Good Faith Collaboration Needed for LNG Venture

Good Faith Collaboration Needed for LNG Venture

Lawmakers would be wise to make hay while the sun shines; while the country remains on the sidelines debating liquefied natural gas (LNG) exports – the shippable form of natural gas – global demand is quickly being met elsewhere.A recent study by the Brookings Institution, a Washington-based think tank, concluded that as foreign suppliers begin to flood global markets, projects planned for in the States face tougher odds of reaching fruition – including the proposed AlaskaLNG project, which would be the largest capital investment in the history of Alaska.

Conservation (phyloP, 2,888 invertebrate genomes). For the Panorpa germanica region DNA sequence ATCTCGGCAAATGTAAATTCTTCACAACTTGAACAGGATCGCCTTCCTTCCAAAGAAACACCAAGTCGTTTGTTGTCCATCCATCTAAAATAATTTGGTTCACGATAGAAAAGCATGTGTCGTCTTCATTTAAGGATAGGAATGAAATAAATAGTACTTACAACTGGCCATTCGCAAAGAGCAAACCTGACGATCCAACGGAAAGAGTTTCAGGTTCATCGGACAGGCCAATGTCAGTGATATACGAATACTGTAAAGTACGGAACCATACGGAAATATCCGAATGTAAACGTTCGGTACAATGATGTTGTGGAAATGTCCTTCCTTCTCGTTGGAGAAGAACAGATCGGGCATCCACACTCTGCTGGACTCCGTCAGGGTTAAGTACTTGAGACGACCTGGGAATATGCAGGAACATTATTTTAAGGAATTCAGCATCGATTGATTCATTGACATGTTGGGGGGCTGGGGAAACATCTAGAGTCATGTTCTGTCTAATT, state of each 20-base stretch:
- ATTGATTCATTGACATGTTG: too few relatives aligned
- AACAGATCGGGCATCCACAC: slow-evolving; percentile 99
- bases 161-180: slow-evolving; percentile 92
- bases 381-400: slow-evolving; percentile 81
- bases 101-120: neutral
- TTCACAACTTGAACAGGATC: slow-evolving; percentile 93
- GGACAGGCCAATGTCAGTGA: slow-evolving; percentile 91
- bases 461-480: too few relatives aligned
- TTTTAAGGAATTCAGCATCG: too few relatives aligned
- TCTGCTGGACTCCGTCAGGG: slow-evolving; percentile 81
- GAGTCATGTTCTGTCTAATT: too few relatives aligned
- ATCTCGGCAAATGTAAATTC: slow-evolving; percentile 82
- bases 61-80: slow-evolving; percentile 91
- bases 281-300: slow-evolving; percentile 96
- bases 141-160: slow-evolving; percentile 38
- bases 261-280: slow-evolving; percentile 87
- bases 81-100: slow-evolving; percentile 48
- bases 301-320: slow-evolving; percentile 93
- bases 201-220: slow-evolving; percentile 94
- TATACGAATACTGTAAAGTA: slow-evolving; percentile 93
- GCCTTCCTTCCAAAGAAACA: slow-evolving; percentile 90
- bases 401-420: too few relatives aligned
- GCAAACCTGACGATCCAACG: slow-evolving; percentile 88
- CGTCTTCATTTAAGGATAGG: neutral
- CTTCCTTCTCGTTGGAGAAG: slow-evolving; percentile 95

Valued between $45 billion and $65 billion, the AlaskaLNG proposal has the potential to create as many as 15,000 jobs during the design and construction phases and another 1,000 permanent positions for long-term operations.

That may very well prove to be the elixir the state economy needs.

A comeback will take a concerted effort among state policymakers and industry partners to ensure that any LNG venture Alaska undertakes is done right.

Political uncertainty, fiscal solvency, and a lack of financial commitments all have the potential to derail projects like AlaskaLNG. History has demonstrated time and again that the only way mega-infrastructure projects are successful is if all parties are collaborating in good faith and taking the time necessary to make thoughtful decisions that aren’t beholden to artificial deadlines and schedules.

See Full Story at Forbes




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